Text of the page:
10 years 7 months ago

I think the big takeaway is that there really is no one media format capable of reaching a majority of any segment. In the 1960s if you could buy 3 TV ads you could reach something like 80% of the viewing public. Today you need 117 ads to achieve the same result.

Consumers are multichannel and brands must be as well. It’s not a matter of finding the best medium. It’s about developing the optimal mix.

Bill Hanifin
Guest
10 years 7 months ago

Newspapers came in second as a trustworthy source! That might be the most interesting fact from the survey.

I still see many moms with coupons in their hands. Maybe it is that they “know” they have a deal when it is in their purse. Possibly, reading about the deal online is more for reference and less tangible.

Recommendations from Friends and Family seem to be the most solid source of confidence for purchase decisions, but each of those friends/family members has to get their information somewhere, presumably from the internet or an in store display.

Is it possible that consumers are adopting the herd mentality to make most purchase decisions?

M. Jericho Banks PhD
Guest
M. Jericho Banks PhD
10 years 7 months ago

I’ve been expecting research findings like these for years, so I’m predisposed to embrace them. There’s simply too much disillusionment provided and found online, and I’m proud of our youngsters for finally getting it.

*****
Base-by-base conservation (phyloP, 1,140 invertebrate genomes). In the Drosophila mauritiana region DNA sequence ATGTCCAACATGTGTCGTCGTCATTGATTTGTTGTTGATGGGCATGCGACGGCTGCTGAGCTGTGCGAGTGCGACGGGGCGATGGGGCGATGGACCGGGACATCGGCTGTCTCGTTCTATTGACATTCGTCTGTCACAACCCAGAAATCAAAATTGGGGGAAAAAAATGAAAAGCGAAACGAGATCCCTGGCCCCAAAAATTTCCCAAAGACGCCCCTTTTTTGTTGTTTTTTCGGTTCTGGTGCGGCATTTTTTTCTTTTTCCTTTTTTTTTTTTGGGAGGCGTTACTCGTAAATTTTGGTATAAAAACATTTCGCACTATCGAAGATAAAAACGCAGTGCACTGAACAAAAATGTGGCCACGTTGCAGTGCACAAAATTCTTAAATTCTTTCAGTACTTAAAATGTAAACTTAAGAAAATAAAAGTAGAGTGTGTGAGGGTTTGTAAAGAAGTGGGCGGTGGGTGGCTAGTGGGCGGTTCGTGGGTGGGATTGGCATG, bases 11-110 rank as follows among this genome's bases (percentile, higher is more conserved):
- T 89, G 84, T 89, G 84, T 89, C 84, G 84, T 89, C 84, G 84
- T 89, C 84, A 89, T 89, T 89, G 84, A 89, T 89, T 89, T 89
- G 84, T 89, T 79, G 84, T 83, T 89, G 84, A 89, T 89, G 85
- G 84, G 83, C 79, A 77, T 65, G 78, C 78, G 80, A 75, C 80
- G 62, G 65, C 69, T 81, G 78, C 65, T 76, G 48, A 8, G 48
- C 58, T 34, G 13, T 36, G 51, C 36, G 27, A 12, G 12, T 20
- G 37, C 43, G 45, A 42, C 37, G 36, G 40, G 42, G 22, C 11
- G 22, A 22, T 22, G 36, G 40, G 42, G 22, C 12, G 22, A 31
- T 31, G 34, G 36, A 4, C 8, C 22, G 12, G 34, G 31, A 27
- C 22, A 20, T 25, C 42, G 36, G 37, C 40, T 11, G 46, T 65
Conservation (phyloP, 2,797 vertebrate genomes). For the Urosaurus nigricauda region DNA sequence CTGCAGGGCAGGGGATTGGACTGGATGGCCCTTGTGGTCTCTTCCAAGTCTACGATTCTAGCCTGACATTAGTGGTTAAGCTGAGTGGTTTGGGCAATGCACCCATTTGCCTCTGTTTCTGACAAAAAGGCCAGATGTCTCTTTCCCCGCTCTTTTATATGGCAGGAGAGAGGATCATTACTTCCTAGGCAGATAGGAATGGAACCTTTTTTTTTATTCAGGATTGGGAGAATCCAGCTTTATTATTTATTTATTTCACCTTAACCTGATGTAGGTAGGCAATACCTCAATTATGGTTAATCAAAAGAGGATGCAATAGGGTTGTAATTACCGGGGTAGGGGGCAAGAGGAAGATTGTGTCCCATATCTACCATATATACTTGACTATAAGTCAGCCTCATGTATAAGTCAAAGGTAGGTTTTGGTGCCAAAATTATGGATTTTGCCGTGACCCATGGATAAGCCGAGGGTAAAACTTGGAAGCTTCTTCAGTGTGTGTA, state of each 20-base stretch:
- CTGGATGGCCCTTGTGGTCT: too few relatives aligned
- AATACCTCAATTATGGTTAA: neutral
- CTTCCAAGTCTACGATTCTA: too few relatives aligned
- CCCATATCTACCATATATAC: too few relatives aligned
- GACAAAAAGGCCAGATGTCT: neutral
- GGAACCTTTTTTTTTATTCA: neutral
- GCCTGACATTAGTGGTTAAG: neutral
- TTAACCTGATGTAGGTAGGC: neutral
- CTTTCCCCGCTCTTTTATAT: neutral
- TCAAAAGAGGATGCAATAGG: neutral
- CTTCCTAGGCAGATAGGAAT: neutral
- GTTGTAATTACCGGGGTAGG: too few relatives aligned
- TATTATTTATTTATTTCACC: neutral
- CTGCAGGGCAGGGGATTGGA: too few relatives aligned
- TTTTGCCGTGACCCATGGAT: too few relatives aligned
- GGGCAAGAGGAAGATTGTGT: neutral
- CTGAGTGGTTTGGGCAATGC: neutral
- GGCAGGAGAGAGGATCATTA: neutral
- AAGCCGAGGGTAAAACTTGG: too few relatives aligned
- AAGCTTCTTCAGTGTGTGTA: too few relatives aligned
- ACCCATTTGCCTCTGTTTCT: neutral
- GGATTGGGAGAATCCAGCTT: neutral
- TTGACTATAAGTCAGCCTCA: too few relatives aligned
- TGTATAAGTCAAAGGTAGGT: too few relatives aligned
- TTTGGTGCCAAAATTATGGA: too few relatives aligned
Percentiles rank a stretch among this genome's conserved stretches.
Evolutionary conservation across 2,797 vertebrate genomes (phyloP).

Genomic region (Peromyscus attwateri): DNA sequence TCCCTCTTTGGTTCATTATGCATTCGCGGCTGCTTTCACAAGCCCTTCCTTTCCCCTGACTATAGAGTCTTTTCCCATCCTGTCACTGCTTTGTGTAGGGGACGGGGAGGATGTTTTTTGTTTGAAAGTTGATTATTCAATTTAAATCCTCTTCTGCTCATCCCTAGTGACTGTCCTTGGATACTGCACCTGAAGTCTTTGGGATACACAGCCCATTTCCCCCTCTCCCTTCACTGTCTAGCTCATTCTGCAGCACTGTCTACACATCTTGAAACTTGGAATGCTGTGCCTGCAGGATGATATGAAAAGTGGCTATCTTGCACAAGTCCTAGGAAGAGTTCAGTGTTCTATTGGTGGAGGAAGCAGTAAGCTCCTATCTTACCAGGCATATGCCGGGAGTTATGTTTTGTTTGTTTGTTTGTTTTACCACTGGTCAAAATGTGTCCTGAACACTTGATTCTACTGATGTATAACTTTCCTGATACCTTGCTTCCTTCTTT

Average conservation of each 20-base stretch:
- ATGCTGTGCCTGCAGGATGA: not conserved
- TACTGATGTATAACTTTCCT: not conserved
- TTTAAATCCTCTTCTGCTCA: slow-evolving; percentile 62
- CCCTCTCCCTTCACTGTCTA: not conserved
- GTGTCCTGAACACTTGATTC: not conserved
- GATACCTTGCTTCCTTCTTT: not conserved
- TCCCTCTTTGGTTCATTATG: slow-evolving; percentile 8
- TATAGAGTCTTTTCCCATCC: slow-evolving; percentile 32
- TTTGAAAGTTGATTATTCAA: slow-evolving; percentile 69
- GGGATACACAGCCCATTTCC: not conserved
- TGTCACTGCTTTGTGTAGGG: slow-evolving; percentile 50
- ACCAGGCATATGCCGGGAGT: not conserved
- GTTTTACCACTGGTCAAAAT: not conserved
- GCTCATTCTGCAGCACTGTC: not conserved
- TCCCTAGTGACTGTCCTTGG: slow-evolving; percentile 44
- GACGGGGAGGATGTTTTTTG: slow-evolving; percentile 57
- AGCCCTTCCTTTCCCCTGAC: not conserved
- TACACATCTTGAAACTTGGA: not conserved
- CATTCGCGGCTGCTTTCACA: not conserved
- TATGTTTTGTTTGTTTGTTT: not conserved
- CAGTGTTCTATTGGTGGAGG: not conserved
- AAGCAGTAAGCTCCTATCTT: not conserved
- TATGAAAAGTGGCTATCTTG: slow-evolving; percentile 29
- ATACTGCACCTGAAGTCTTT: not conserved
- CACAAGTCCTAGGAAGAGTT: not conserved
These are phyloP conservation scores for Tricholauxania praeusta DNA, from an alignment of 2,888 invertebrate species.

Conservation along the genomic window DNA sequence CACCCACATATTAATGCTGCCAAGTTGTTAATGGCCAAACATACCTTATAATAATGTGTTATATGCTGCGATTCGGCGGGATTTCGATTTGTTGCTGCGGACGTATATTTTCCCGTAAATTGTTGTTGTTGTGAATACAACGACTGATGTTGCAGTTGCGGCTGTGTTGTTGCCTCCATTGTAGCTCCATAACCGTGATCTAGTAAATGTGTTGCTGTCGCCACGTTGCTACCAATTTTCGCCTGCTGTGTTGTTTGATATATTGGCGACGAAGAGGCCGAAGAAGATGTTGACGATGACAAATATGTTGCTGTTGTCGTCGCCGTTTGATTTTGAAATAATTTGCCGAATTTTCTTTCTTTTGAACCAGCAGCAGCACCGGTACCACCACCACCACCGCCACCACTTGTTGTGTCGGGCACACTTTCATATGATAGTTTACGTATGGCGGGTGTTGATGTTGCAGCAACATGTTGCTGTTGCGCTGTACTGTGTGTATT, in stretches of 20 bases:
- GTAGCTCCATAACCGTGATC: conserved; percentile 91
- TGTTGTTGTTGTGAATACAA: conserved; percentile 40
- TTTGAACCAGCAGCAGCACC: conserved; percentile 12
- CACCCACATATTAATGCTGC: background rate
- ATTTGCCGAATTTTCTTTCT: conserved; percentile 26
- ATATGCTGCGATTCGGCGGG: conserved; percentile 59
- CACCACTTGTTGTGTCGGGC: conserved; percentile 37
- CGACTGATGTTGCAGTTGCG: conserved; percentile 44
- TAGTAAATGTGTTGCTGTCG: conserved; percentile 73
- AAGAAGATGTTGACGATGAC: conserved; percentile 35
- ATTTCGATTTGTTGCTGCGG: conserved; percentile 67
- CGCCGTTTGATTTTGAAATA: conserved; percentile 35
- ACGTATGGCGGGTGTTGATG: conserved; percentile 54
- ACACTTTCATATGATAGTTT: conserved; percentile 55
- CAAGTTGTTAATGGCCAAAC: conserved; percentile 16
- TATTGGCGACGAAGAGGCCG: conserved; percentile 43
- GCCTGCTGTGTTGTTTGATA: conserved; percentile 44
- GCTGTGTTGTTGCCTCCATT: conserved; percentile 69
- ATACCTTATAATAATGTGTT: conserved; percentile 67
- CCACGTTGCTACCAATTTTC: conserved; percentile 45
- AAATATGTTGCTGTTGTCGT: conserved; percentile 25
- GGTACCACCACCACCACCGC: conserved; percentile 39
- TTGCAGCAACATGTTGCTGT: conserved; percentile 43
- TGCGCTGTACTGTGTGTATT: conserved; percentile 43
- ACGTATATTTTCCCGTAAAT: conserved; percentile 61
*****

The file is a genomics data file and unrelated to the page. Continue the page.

Let’s be proud of American consumers who consult more than one source for product/service information. And let’s be grateful that we have access to several media sources. No censorship like that found in China, N. Korea, India, Iran, Venezuela, and other countries.

George Whalin
Guest
George Whalin
10 years 7 months ago

I am not surprised by the results of this study. What is so surprising is how many people responsible for marketing a business think that social media and blogs are the ultimate marketing tools. I think Max Goldberg said it as well as it can be said earlier on RetailWire when he wrote “Social media is not the end all and be all of marketing.”

Traditional marketing from radio to television to direct mail are still very effective. If a marketer is paying attention it’s easy to see which savvy marketers including small, medium and large retailers are using these traditional marketing tools to generate sales and grow their businesses. Is there a place for social media and blogs? Absolutely, they are new tools that must be tested, tried and payed attention to for marketers.

Jerry Gelsomino
Guest
10 years 7 months ago

I think the consumer is doing a more efficient job of defining what they use technology for and don’t want to mix promotion with work, serious fun, or communication. “Don’t interrupt me with your ads, I’ll look them in my own time and place. I can simply discard online promotions, and I will!”